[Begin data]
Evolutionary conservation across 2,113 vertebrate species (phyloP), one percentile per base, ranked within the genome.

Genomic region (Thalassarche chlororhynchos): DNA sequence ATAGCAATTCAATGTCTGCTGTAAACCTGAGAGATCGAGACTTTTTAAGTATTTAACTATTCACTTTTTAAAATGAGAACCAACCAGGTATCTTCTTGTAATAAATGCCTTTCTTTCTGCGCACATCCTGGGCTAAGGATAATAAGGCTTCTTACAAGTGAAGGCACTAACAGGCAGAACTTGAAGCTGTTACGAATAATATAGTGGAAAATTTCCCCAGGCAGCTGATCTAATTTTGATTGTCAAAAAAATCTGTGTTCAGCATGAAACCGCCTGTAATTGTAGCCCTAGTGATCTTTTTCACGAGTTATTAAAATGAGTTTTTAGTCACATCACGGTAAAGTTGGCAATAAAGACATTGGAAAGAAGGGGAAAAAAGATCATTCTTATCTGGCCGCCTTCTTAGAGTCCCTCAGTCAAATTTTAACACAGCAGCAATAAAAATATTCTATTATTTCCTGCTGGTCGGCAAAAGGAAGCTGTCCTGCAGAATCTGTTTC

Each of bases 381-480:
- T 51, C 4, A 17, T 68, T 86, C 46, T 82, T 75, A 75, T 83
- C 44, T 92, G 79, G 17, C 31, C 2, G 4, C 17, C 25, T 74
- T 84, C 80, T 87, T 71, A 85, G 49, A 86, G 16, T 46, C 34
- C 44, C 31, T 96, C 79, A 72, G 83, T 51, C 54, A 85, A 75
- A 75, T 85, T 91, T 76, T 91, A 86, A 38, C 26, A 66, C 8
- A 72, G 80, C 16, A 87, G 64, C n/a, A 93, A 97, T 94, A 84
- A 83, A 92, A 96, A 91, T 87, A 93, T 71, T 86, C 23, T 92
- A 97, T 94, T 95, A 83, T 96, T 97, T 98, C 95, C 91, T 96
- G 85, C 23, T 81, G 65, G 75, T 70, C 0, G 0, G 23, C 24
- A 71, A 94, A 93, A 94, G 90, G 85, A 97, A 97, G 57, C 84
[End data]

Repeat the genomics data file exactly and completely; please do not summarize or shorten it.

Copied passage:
Evolutionary conservation across 2,113 vertebrate species (phyloP), one percentile per base, ranked within the genome.

Genomic region (Thalassarche chlororhynchos): DNA sequence ATAGCAATTCAATGTCTGCTGTAAACCTGAGAGATCGAGACTTTTTAAGTATTTAACTATTCACTTTTTAAAATGAGAACCAACCAGGTATCTTCTTGTAATAAATGCCTTTCTTTCTGCGCACATCCTGGGCTAAGGATAATAAGGCTTCTTACAAGTGAAGGCACTAACAGGCAGAACTTGAAGCTGTTACGAATAATATAGTGGAAAATTTCCCCAGGCAGCTGATCTAATTTTGATTGTCAAAAAAATCTGTGTTCAGCATGAAACCGCCTGTAATTGTAGCCCTAGTGATCTTTTTCACGAGTTATTAAAATGAGTTTTTAGTCACATCACGGTAAAGTTGGCAATAAAGACATTGGAAAGAAGGGGAAAAAAGATCATTCTTATCTGGCCGCCTTCTTAGAGTCCCTCAGTCAAATTTTAACACAGCAGCAATAAAAATATTCTATTATTTCCTGCTGGTCGGCAAAAGGAAGCTGTCCTGCAGAATCTGTTTC

Each of bases 381-480:
- T 51, C 4, A 17, T 68, T 86, C 46, T 82, T 75, A 75, T 83
- C 44, T 92, G 79, G 17, C 31, C 2, G 4, C 17, C 25, T 74
- T 84, C 80, T 87, T 71, A 85, G 49, A 86, G 16, T 46, C 34
- C 44, C 31, T 96, C 79, A 72, G 83, T 51, C 54, A 85, A 75
- A 75, T 85, T 91, T 76, T 91, A 86, A 38, C 26, A 66, C 8
- A 72, G 80, C 16, A 87, G 64, C n/a, A 93, A 97, T 94, A 84
- A 83, A 92, A 96, A 91, T 87, A 93, T 71, T 86, C 23, T 92
- A 97, T 94, T 95, A 83, T 96, T 97, T 98, C 95, C 91, T 96
- G 85, C 23, T 81, G 65, G 75, T 70, C 0, G 0, G 23, C 24
- A 71, A 94, A 93, A 94, G 90, G 85, A 97, A 97, G 57, C 84